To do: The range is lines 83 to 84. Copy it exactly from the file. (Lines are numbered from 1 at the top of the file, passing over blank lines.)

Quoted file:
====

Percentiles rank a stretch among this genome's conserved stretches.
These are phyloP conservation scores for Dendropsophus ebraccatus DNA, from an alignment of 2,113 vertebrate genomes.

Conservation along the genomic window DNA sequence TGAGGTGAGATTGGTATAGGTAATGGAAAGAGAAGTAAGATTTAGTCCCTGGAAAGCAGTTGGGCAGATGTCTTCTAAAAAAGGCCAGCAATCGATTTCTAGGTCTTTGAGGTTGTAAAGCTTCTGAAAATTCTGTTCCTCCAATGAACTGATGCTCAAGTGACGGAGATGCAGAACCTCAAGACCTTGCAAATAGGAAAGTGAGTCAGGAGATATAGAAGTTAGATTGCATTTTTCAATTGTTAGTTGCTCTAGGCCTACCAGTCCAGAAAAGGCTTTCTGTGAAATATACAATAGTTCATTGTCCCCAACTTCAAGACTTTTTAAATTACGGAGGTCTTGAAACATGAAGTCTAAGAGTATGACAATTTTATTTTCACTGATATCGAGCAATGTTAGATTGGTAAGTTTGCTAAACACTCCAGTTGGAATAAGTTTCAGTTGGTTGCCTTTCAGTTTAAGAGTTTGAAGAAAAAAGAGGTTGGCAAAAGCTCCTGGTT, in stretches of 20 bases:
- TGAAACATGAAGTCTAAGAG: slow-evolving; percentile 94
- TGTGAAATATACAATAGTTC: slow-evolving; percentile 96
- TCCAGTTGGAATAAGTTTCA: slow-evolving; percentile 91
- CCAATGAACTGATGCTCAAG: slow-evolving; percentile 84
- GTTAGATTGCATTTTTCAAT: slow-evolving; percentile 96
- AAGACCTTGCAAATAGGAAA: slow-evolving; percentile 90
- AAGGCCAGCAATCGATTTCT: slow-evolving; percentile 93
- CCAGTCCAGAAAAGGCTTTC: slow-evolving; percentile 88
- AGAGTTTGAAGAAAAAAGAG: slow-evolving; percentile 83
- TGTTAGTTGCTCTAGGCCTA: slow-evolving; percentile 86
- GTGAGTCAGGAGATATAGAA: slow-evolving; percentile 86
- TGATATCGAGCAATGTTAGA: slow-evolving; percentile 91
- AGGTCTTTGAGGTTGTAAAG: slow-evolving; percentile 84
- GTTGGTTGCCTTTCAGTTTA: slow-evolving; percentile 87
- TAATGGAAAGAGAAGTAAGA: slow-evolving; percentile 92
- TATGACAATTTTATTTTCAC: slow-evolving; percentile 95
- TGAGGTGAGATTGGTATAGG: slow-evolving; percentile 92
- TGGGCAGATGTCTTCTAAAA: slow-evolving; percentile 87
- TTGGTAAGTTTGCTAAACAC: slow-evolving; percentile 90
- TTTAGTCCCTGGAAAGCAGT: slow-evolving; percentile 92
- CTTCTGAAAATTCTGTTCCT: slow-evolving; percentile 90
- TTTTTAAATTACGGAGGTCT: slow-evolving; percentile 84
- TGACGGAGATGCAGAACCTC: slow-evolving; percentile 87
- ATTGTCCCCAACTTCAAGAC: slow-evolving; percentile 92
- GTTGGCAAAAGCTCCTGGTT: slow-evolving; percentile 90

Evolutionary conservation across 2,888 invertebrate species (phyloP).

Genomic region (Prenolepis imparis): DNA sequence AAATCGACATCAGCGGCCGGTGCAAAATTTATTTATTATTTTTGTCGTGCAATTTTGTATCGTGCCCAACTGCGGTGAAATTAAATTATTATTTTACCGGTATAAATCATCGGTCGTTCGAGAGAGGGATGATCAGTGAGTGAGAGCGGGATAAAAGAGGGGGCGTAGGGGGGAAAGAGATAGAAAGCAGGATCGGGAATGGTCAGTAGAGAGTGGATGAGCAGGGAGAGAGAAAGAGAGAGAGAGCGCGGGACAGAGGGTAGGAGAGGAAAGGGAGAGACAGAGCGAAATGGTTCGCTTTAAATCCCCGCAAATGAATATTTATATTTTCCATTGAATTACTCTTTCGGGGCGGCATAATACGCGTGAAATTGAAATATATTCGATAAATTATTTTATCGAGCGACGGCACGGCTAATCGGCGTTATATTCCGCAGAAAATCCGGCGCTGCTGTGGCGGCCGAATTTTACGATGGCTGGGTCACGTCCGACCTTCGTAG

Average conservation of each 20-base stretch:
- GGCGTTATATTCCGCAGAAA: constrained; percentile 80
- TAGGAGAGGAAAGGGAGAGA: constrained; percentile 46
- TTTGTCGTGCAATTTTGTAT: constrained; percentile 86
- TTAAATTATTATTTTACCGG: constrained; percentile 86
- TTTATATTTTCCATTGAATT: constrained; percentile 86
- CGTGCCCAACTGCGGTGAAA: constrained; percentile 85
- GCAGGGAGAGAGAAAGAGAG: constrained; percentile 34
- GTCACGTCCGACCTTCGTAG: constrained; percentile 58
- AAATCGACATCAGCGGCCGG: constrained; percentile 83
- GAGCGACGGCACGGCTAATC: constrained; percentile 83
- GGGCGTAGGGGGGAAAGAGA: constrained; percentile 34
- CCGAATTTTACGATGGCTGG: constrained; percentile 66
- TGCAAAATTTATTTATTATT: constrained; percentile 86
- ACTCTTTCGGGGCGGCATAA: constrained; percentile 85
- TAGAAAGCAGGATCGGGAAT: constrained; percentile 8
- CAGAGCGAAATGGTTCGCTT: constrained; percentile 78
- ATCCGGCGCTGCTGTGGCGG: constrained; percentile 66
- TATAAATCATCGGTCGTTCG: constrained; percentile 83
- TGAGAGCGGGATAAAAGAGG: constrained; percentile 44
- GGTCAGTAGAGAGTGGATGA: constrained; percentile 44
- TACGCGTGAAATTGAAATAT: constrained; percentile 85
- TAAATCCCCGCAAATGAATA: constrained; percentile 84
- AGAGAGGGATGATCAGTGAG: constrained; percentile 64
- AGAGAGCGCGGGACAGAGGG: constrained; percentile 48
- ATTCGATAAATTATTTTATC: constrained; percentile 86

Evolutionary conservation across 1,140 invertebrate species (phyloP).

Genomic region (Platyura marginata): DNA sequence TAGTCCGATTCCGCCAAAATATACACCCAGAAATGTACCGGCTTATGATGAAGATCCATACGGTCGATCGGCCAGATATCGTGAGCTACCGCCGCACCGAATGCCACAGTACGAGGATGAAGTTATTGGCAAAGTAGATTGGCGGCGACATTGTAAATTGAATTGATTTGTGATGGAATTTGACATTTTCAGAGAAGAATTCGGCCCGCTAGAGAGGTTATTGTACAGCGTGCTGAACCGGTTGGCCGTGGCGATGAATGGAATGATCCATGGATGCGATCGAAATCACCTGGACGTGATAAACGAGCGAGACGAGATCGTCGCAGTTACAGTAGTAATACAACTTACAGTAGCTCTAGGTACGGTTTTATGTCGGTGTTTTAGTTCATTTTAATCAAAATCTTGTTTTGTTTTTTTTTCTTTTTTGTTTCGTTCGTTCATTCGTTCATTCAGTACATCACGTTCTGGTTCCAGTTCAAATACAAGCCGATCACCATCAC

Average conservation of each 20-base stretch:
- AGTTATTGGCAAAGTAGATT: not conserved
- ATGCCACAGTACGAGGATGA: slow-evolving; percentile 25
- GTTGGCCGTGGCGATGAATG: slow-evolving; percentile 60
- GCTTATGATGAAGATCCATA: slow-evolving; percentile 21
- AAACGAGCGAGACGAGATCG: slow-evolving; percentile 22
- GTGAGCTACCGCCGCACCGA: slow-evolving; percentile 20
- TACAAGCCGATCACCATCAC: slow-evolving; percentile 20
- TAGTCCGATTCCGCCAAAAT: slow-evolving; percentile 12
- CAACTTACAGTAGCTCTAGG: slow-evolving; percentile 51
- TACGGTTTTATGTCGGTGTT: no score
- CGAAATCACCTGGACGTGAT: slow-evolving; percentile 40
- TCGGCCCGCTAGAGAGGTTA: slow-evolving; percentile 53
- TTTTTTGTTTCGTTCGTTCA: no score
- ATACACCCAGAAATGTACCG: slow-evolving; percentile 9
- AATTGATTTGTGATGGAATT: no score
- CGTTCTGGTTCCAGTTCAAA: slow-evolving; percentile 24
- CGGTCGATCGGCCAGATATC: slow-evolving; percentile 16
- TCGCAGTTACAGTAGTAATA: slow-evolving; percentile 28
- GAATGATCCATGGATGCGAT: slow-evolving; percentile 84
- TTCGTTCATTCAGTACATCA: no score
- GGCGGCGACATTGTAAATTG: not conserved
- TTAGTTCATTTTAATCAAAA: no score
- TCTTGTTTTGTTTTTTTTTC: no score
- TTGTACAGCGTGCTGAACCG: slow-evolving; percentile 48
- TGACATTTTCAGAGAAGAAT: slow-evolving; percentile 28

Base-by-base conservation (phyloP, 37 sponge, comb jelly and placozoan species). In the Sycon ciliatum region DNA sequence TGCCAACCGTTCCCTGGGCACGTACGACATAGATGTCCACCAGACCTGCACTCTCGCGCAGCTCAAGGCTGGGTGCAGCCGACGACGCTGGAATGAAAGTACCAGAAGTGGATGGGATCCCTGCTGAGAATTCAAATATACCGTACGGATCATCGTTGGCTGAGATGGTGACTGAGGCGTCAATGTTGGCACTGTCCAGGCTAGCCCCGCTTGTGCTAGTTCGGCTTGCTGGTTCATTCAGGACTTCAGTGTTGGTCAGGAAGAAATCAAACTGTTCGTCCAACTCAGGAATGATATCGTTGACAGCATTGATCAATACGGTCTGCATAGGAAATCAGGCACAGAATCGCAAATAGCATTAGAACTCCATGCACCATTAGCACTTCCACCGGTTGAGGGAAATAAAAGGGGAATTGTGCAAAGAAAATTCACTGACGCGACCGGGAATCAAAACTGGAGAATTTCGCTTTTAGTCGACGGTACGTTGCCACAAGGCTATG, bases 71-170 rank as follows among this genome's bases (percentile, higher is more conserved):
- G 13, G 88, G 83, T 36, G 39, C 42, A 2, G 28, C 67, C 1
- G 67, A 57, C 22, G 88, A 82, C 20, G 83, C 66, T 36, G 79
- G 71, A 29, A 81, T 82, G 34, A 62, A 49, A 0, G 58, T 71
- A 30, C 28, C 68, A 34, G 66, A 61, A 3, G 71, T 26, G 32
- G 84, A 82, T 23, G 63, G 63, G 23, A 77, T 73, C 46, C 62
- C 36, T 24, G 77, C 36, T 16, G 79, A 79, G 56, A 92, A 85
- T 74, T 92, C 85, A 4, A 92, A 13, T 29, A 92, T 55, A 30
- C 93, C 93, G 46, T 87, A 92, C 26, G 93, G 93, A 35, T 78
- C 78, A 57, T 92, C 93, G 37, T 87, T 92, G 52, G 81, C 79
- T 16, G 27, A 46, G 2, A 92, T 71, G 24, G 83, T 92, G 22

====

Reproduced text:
- TTGTACAGCGTGCTGAACCG: slow-evolving; percentile 48
- TGACATTTTCAGAGAAGAAT: slow-evolving; percentile 28